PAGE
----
numerous reports detailed the early success of the "main" S10 lineup, including the regular, plus-sized, and budget-friendly "e" versions, we didn't hear much about the mainstream popularity of the 5G-capable powerhouse from either Samsung directly or market research companies. As it turns out, that doesn't mean the phone is a flop, having sold more than 1 million units in 80 days of commercial availability in South Korea alone.While
Although LG was the first of these two arch-rivals to boast about the numbers of its rookie 5G-supporting effort, it looks like Samsung will be getting the last laugh... as always. According to the Yonhap News Agency, the LG V50 ThinQ barely achieved 280,000 unit sales since its domestic May 10 debut, despite apparently getting off to a flying start.
The company claims early adopters picked up 100,000 units in just the first week, translating to a sales pace of more than 14,000 devices a day. But if that's true and LG only managed to sell an additional 180,000 units in the next month or so, said tempo may have quickly dropped to a modest 6,000 orders per day. In comparison, Samsung reportedly sustained an average of 15,000 Galaxy S10 5G sales, which feels like a very impressive figure for such a costly handset.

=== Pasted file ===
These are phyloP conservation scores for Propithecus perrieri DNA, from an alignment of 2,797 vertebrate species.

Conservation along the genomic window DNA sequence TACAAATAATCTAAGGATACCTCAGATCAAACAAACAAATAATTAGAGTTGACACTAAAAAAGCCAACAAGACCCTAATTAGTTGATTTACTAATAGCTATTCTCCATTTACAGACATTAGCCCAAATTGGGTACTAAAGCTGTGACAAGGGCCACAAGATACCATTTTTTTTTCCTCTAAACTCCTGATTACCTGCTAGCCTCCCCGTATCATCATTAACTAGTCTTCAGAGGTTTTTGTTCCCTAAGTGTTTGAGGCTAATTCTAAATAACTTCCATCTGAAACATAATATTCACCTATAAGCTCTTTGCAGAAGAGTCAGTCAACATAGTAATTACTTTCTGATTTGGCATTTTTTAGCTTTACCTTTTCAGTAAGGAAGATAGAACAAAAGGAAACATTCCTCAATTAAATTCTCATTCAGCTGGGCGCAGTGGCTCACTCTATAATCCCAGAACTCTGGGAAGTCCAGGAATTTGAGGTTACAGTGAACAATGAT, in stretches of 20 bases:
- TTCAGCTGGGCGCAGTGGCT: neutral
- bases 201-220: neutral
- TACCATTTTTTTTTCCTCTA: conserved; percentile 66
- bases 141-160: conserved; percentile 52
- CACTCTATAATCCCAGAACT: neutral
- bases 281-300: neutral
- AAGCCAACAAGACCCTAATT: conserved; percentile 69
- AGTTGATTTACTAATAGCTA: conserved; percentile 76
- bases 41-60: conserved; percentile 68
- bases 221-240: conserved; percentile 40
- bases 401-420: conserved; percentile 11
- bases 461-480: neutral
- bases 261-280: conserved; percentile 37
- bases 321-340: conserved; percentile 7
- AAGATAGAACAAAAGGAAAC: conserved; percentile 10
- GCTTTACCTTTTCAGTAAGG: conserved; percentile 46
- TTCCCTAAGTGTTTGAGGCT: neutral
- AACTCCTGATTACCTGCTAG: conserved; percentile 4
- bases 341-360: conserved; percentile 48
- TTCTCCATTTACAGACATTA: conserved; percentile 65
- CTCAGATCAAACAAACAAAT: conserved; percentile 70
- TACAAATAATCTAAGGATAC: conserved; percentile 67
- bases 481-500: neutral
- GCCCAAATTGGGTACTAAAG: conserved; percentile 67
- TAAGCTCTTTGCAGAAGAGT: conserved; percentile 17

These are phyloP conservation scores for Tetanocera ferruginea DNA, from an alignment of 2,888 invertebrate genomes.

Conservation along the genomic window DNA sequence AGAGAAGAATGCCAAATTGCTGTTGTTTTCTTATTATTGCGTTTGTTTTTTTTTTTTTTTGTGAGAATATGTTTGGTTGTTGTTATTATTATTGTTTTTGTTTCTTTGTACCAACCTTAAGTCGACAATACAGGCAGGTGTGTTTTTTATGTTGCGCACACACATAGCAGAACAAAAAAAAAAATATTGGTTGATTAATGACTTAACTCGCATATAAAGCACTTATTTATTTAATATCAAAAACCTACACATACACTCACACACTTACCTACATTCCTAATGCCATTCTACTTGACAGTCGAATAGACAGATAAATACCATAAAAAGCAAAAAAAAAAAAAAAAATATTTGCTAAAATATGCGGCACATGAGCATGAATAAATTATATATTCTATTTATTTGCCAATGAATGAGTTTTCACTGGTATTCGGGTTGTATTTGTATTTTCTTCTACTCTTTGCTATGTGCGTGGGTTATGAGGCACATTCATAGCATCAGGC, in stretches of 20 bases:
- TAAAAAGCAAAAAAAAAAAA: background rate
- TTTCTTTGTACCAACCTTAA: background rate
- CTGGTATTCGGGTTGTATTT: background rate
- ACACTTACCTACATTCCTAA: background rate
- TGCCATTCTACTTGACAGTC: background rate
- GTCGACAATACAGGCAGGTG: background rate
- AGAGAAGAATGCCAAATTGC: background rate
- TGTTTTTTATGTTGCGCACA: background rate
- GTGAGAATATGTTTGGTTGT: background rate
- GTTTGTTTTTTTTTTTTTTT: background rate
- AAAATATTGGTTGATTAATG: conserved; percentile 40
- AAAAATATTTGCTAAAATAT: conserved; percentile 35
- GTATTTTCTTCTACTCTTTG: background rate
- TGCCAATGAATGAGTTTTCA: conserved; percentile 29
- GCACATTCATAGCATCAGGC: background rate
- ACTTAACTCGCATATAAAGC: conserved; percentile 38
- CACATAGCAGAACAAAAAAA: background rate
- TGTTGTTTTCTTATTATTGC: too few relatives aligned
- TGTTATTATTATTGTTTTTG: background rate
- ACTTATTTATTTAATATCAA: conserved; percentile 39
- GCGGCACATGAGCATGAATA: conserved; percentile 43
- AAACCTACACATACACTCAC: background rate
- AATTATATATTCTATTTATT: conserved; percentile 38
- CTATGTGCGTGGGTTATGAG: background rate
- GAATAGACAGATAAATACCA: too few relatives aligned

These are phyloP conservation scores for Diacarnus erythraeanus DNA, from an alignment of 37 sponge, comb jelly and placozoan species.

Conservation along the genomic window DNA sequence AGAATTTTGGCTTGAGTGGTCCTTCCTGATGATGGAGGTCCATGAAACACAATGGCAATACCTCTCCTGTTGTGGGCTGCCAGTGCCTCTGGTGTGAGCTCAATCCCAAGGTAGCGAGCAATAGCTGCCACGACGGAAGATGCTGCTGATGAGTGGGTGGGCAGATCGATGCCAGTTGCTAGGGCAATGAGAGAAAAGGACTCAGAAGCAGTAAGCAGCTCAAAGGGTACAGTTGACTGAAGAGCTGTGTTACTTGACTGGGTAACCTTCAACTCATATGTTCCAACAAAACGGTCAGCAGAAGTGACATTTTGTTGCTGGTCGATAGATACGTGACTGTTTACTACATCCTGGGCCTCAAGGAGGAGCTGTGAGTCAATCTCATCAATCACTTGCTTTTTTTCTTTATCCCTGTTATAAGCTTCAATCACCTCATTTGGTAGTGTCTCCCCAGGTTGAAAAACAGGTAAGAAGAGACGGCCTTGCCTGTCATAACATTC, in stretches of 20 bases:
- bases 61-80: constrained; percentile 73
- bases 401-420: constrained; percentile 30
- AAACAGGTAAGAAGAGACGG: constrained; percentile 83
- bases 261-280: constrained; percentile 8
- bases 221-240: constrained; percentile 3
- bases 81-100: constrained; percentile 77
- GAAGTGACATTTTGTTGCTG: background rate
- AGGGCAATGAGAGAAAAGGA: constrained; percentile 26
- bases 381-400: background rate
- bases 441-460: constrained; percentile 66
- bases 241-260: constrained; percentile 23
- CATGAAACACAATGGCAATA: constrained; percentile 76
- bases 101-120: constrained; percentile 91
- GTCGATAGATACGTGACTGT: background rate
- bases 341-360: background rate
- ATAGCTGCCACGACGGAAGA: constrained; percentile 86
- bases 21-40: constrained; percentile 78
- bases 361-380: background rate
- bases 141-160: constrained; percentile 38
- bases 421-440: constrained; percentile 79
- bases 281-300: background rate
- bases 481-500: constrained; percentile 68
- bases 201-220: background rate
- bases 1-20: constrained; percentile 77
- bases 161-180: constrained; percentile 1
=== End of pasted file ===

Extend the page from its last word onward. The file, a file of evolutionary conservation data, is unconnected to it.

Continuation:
Of course, big local carrier subsidies probably played their own crucial part in the super-high-ender's success, which also suggests Samsung's US sales numbers might be substantially lower. After all, the Galaxy S10 5G is anything but affordable on Verizon and Sprint, even after trade-in discounts or monthly installment deals.
It's no big secret that Samsung is working on several different Galaxy Note 10 variants, including one or two widely expected to support 5G connectivity. Interestingly, today's Korean media report suggests the company could release only the 5G-enabled Note 10 and Note 10 Pro in its homeland, which pretty much tells you everything you need to know about the blazing fast deployment and expansion of the new cellular standard around those parts.
Obviously, that's not going to happen in the US, where 5G coverage is still extremely scarce, but at some point in the next few years, 4G-only phones will be in the minority. The transition to a 5G-first industry might take the better part of a decade, according to certain reports, but the market will get a small boost from this super-advanced technology pretty soon.
A million sales may not seem like much in the grand scheme of things, but in addition to the Galaxy S10 and Note 10, Samsung is tipped to roll out other devices with 5G support by the end of the year. That includes a mid-ranger that may or may not be called Galaxy A90, which would obviously cost significantly less than the Galaxy S10 5G, thus broadening the appeal of the cellular breakthrough all of a sudden.
Overall, we have every reason to expect a small increase in global smartphone shipments in 2019 compared to 2018, followed by incremental hikes in the next few years as 5G networks will slowly become easier to access around the world on lower and lower budgets.